Andrea Paquette bipolar babe

Andrea

Hello, my name is Andrea Paquette and I am known as the Bipolar Babe in the mental health community. I founded the Bipolar Disorder Society of British Columbia by launching www.bipolarbabes.com and from the beginning my mandate is to stomp out stigma. The Society has been in operation since 2010 and I am so happy to be the Executive Director of this impactful Charity. Having been diagnosed with bipolar disorder at the age of 25 years old, I know what it means to face stigma internally and externally. It is my desire to share my personal experiences of living with bipolar and how I have managed stigma throughout my life for the past 14 years. I have been on many amazing Bipolar Babes’ adventures throughout the years and have the privilege of working with hundreds of people as a support group facilitator providing them with the tools necessary, so they can empower themselves. I have also spoken to over 12,000 people about my personal story over the years in the community, while mainly focusing on youth in schools. My most recent cherished moment is being awarded the 2015 Courage To Come Back Award in the category of mental health given by Coast Mental Health. You are probably wondering what I mean by stating that I have faced internal and external stigma. Upon my diagnosis, I did not feel initially stigmatized and I did not know what to expect from others in regards to my diagnosis. However, as time passed I was faced with people kicking me out of my own home and confiscating my key to having ‘friends’ abandon me upon discovering that I had a mental illness.  I have also been internally stigmatized, which was a direct result from my experiences with the people in my life over the years. I was barely able to look at myself in the mirror without shame and guilt emitting from my perceived negative image. Over the years, I have learned to grow more accepting of myself, and I fought against this negative and stigmatized version of myself. Today, I truly believe that I am a good person, who deserves good things in life and I now see myself through the same lens as my loved ones see me. I am grateful to offer hope, love and an appreciation for others. I am both privileged and honoured to share my personal experiences about stigma and my mental health journey because I feel it is a vitally important conversation. I hope to provide encouragement to help others overcome the negative effects that stigma can have on others, and perhaps remind myself along the way that I too am worthy, loved, and appreciated by many. We often need to be told such things and I am here to do just that. Hope to see you in Greater Vancouver at one of our Stigma-Free Zone Superheroes classroom presentations this semester! Currently, I am the sole presenter for our Program, but there are many more Superheroes on the way who will be offering presentations in the future. Please feel free to visit my Bipolar Babes Blog on our Bipolar Babes website. Thank you! ~Andrea AKA Bipolar Babe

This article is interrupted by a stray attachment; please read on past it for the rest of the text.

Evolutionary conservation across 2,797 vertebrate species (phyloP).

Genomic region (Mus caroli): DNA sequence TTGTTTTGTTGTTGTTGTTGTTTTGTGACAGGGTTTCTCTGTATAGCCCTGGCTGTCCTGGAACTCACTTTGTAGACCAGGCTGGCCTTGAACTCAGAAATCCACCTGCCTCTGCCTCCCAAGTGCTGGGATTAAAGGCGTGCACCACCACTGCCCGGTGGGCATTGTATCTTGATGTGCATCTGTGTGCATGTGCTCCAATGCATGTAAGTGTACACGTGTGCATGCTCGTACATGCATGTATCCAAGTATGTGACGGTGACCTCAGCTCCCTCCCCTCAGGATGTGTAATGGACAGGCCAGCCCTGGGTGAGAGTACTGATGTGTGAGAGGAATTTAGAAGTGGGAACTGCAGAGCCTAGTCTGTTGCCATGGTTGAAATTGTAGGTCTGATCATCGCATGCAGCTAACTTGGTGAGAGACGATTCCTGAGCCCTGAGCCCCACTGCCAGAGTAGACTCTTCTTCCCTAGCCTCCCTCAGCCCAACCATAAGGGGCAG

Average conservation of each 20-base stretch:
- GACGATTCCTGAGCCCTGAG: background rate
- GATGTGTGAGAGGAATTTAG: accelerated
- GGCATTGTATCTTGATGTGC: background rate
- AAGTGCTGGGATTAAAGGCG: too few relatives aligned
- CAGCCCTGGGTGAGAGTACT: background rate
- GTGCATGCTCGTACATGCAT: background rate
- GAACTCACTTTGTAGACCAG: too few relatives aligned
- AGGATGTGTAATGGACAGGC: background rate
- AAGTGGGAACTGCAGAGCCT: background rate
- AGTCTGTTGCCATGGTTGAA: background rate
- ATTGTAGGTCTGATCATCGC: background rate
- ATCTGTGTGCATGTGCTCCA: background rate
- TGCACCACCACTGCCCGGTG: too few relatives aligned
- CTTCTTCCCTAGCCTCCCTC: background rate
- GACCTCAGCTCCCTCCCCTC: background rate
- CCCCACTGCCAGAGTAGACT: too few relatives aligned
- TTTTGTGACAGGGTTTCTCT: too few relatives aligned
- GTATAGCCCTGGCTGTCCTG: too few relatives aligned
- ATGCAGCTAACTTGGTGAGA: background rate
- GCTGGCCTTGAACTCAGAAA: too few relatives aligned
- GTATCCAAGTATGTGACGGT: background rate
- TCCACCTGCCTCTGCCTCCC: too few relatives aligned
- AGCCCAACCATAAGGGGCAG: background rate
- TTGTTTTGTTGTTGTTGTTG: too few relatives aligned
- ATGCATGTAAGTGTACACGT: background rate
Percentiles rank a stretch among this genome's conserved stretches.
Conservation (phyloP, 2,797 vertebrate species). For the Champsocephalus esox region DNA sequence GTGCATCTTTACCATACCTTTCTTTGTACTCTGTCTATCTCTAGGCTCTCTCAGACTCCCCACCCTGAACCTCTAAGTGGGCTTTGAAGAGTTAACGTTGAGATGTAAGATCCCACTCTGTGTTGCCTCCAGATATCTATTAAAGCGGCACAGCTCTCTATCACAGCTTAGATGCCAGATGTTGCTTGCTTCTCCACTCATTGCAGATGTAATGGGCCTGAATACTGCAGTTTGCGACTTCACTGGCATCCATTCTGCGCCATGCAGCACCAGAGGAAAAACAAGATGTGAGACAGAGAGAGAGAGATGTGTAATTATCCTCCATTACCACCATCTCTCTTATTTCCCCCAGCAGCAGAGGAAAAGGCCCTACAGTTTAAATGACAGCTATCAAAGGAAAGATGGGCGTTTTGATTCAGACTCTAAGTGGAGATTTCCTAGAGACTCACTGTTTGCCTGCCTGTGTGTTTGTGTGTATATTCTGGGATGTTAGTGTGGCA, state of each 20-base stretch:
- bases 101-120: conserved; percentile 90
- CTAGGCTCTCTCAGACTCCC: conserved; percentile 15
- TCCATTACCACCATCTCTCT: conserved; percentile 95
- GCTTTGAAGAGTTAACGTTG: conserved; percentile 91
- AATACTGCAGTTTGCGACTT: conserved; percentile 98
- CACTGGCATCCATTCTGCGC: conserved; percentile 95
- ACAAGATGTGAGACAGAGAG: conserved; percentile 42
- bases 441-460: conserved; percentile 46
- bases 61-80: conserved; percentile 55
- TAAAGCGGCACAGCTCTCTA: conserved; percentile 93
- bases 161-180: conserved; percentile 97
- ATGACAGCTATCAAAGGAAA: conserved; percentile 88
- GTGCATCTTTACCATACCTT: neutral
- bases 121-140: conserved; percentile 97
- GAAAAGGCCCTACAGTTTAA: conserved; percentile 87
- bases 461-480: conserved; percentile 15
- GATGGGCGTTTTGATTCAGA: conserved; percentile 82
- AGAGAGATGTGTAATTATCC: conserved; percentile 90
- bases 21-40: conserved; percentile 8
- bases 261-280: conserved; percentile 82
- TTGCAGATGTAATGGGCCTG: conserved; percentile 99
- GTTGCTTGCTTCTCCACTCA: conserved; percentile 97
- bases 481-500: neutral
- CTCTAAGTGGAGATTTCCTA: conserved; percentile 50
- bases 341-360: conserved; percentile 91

Sarah

I’m Sarah Fader. I’m a 36 year old single mother of two children living in New York City. I live with panic disorder, ADHD, PTSD and Major Depressive Disorder. I started Stigma Fighters, a mental health non-profit organization after I told my story about living with mental illness for The Huffington Post – Fighting Against the Stigma of Mental Illness. After I wrote my truth on this large public forum, I received emails from around the world saying that they admired my candor and wished there was a centralized place for them to speak about living with mental illness. I searched around the Internet and I couldn’t find a place where people could talk about living with mental illness in personal narrative form. So I decided to create a space for this. It’s called StigmaFighters.com  and we feature 1000 word essay from real people living with mental illness. Anyone is welcome to submit their story to us. We want to normalize what living with mental illness is like. It is possible to live a full productive life when you have mental illness. My best friend Allie Burke (who is the Vice President of Stigma Fighters) is a best-selling author, writer for Psychology Today, the founder of a literary society and she lives with paranoid schizophrenia. She is the strongest person I know. I admire her brutal honesty and tenacity to get what she wants out of life. Stigma Fighters is a space where people living with mental illness can express themselves truthfully. We want to hear what you have experienced and we want to give others hope. Will you share you story with us? You can submit here: Stigma Fighters – Submit Your Story Sarah Fader is the CEO and Founder of Stigma Fighters, a non-profit organization that encourages individuals with mental illness to share their personal stories. She is an author and blogger, having been featured on Psychology Today, The Huffington Post, HuffPost Live, and Good day New York.  Sarah is a native New Yorker who enjoys naps, talking to strangers, and caring for her two small humans and two average-sized cats. Like six million other Americans, Sarah lives with panic disorder. Through Stigma Fighters, Sarah hopes to change the world, one mental health stigma at a time. Check out Sarah’s book: Old School – New School Mom